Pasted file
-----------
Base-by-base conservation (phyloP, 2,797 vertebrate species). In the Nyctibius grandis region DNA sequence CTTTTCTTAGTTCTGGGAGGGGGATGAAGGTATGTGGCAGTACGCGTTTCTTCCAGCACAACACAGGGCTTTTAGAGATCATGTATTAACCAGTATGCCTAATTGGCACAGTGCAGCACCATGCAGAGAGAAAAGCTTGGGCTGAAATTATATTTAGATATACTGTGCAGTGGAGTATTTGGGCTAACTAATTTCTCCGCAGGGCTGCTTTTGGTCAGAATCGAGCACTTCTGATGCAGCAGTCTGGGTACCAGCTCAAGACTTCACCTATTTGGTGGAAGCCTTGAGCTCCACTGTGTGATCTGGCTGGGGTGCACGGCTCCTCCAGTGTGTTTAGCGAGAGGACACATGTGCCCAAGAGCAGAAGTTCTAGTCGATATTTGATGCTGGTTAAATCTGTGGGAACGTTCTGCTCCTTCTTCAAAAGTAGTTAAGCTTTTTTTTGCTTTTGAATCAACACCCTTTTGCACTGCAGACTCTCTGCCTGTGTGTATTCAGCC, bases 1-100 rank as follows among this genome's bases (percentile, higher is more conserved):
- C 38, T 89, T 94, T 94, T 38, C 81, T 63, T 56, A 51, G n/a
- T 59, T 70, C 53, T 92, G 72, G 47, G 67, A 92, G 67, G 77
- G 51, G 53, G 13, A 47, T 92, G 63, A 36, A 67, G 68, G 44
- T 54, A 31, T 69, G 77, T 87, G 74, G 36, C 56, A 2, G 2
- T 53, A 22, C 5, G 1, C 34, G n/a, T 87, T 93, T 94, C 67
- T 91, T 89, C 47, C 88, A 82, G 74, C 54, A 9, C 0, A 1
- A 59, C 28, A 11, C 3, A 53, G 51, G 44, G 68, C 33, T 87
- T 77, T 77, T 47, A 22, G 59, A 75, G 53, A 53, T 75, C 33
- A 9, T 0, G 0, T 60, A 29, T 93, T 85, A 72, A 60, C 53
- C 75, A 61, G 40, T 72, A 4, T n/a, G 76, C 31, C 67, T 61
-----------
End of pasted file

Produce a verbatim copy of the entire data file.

Base-by-base conservation (phyloP, 2,797 vertebrate species). In the Nyctibius grandis region DNA sequence CTTTTCTTAGTTCTGGGAGGGGGATGAAGGTATGTGGCAGTACGCGTTTCTTCCAGCACAACACAGGGCTTTTAGAGATCATGTATTAACCAGTATGCCTAATTGGCACAGTGCAGCACCATGCAGAGAGAAAAGCTTGGGCTGAAATTATATTTAGATATACTGTGCAGTGGAGTATTTGGGCTAACTAATTTCTCCGCAGGGCTGCTTTTGGTCAGAATCGAGCACTTCTGATGCAGCAGTCTGGGTACCAGCTCAAGACTTCACCTATTTGGTGGAAGCCTTGAGCTCCACTGTGTGATCTGGCTGGGGTGCACGGCTCCTCCAGTGTGTTTAGCGAGAGGACACATGTGCCCAAGAGCAGAAGTTCTAGTCGATATTTGATGCTGGTTAAATCTGTGGGAACGTTCTGCTCCTTCTTCAAAAGTAGTTAAGCTTTTTTTTGCTTTTGAATCAACACCCTTTTGCACTGCAGACTCTCTGCCTGTGTGTATTCAGCC, bases 1-100 rank as follows among this genome's bases (percentile, higher is more conserved):
- C 38, T 89, T 94, T 94, T 38, C 81, T 63, T 56, A 51, G n/a
- T 59, T 70, C 53, T 92, G 72, G 47, G 67, A 92, G 67, G 77
- G 51, G 53, G 13, A 47, T 92, G 63, A 36, A 67, G 68, G 44
- T 54, A 31, T 69, G 77, T 87, G 74, G 36, C 56, A 2, G 2
- T 53, A 22, C 5, G 1, C 34, G n/a, T 87, T 93, T 94, C 67
- T 91, T 89, C 47, C 88, A 82, G 74, C 54, A 9, C 0, A 1
- A 59, C 28, A 11, C 3, A 53, G 51, G 44, G 68, C 33, T 87
- T 77, T 77, T 47, A 22, G 59, A 75, G 53, A 53, T 75, C 33
- A 9, T 0, G 0, T 60, A 29, T 93, T 85, A 72, A 60, C 53
- C 75, A 61, G 40, T 72, A 4, T n/a, G 76, C 31, C 67, T 61